ST. LOUIS (AP) — A man accused of carjacking a vehicle at a suburban St. Louis hospital, then robbing a credit union, is now facing charges.
Charges of first-degree robbery, armed criminal action and resisting arrest were filed Friday against 34-year-old Robert Gusman of St. Louis County. He is jailed on $100,000 bond.
Authorities say Gusman carjacked a Cadillac at St. Anthony Medical Center on Thursday, then drove to Arsenal Credit Union and robbed the facility. He was later arrested on Interstate 55 after a chase.
Gusman's mother reported him missing on Wednesday, saying she had not seen or heard from him since October 17th.
PARK HILLS, Mo. (AP) - Two eastern Missouri firefighters are facing charges for a string of arsons in the Park Hills area.
The Daily Journal newspaper in Park Hills, Mo., reports that the firefighters, both from Park Hills, are jailed on $200,000 bail each. Their names have not been released pending formal charges.
The break in the case came when the two men were questioned by police in nearby Leadington and by state conservation agents for the alleged illegal shooting of a deer. Leadington Police Chief Rick Pouge says that during questioning, the men admitted to setting several fires over the past several months.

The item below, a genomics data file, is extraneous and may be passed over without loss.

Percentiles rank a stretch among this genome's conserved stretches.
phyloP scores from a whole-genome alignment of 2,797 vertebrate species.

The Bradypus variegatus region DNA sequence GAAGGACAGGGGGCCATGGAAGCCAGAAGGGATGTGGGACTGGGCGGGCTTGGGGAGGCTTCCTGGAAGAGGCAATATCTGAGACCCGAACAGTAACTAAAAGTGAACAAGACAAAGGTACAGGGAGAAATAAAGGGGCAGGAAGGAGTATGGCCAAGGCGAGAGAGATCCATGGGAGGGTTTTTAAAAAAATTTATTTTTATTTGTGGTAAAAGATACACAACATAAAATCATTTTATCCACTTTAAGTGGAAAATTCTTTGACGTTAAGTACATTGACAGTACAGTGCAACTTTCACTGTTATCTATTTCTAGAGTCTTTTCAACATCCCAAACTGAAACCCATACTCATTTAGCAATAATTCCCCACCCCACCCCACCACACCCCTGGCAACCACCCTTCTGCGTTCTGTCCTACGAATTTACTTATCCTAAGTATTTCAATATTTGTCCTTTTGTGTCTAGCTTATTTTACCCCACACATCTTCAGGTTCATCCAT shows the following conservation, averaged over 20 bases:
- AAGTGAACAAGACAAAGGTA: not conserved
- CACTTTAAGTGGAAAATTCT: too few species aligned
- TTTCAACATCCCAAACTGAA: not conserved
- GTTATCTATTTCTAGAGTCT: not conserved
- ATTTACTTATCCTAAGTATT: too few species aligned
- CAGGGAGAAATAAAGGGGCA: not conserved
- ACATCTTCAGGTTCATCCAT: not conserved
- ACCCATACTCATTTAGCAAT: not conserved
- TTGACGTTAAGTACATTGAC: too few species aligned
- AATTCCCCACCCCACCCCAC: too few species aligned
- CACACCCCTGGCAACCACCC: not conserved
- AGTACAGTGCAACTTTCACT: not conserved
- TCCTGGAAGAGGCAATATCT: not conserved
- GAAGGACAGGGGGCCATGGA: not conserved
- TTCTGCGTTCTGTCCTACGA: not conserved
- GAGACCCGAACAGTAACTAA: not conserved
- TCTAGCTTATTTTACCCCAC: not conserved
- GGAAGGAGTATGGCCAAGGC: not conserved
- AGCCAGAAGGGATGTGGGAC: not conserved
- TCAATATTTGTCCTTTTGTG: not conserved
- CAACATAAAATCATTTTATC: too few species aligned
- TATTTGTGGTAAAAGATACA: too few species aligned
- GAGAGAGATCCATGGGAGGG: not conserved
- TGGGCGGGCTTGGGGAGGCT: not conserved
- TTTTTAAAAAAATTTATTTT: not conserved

Park Hills Fire Chief Jackie Wagganer says his department is cooperating with investigators. The department is made up most of volunteer firefighters.
JEFFERSON CITY, Mo. (AP) - A new report says Gov. Jay Nixon's administration displayed an "indifference to the privacy rights" of Missourians through its driver's license policies.
The report released Friday comes after a group of legislators, law enforcement officers and other House appointees spent the summer looking into state driver's license procedures that have already been largely abandoned.
The panel said Nixon's administration disregarded state law by making digital copies of birth certificates and other documents submitted by driver's license applicants and by buying equipment to analyze biometric information about people.
Nixon signed a law in July that put a halt to those practices. His administration has consistently denied that the procedures were intended to implement the federal Real ID proof-of-identity law. A 2009 Missouri law bars state officials from implementing Real ID.